The Atlantic - 2.22.13 by Rebecca J. Rosen
What does it even mean to say that something is 30 times the size of Hiroshima? Do people have a really strong sense of even what one Hiroshima looks like, and can they then imagine an energy release 30 times that? "Heck, I barely have any point of reference and I'm constantly searching for them!"
And, wow, that sure seems big. And it's true: The Russian meteor was a monster -- the biggest in a century, rocking the city of Chelyabinsk and injuring more than a thousand of its residents.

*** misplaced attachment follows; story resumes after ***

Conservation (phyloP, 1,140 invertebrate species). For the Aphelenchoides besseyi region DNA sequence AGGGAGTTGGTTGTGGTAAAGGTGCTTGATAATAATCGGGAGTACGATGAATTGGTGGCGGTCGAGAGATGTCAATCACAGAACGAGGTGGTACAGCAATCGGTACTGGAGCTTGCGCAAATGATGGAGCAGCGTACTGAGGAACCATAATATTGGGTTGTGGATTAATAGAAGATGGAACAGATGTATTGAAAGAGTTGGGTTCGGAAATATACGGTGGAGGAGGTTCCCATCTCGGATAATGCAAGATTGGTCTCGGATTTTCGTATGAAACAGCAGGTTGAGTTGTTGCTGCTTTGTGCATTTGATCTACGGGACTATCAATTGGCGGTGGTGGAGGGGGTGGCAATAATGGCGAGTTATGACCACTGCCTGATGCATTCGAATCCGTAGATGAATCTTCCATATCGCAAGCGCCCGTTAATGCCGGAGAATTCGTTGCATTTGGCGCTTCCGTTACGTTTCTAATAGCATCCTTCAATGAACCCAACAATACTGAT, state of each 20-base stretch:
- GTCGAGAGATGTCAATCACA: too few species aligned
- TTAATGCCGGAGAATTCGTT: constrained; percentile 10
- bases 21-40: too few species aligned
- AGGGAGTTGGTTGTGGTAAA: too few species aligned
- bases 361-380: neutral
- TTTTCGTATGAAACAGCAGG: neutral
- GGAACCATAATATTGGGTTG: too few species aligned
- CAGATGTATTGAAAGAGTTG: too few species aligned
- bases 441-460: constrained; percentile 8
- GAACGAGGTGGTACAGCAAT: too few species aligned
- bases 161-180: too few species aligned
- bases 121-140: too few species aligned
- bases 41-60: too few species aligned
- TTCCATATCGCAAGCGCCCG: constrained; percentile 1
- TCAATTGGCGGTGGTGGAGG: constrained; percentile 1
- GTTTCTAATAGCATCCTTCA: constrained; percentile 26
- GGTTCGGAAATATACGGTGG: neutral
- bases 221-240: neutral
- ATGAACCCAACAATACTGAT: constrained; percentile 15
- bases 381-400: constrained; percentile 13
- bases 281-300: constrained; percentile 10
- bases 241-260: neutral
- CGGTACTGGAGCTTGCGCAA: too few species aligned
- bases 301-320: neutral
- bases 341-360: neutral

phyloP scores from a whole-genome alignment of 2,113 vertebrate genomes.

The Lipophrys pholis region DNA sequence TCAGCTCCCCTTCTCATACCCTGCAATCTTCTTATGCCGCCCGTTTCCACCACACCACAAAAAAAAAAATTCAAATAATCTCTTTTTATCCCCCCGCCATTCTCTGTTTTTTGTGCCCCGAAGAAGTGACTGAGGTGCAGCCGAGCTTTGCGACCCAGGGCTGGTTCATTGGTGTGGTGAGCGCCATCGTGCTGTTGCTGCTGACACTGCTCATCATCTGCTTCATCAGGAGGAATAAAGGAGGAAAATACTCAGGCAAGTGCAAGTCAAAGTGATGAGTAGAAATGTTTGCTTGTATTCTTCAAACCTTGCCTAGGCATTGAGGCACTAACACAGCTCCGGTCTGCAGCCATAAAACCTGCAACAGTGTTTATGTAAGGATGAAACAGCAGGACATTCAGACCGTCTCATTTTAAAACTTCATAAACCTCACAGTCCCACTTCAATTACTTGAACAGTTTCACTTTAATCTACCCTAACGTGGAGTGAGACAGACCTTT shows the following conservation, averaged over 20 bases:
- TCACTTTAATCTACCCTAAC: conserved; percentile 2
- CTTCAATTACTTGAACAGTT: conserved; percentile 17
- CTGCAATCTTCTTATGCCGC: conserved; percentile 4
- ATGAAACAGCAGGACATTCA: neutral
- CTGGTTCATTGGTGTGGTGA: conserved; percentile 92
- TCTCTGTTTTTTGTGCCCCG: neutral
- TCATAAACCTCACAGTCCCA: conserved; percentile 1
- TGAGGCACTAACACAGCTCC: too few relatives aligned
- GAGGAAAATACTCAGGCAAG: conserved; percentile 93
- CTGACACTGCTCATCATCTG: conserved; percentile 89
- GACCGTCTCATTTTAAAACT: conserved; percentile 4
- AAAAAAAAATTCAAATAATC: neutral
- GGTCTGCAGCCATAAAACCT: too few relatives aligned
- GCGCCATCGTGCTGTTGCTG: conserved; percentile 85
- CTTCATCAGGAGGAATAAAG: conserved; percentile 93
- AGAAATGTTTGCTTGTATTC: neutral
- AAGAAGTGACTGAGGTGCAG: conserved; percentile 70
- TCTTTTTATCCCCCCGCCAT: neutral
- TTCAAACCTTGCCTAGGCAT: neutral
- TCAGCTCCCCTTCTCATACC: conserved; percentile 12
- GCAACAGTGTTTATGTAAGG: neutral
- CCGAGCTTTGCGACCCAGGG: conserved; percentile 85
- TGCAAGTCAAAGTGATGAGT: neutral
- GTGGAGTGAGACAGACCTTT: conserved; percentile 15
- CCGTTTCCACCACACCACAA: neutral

But even so, even considering the destructive potential of meteors and the punch they can deliver, comparing a meteor's force to a nuclear bomb is a pretty sloppy equation, argues atomic historian Alex Wellerstein, and in its sloppiness, the comparison runs into all sorts of troubles.
"Every time we have a natural disaster, somebody translates the energy output into kilotons and then tells you, using a simple division equation, how many times more that is than Hiroshima," Wellerstein told me. "This is something I find really problematic."
"In general," he added, "What I don't like is ... the idea that kiloton or a megaton is just an energy unit, that it's equivalent to so many joules or something. Because you could do that. You could claim that your house runs so many tons of TNT worth of electricity per year, but it sort of trivializes the notion."
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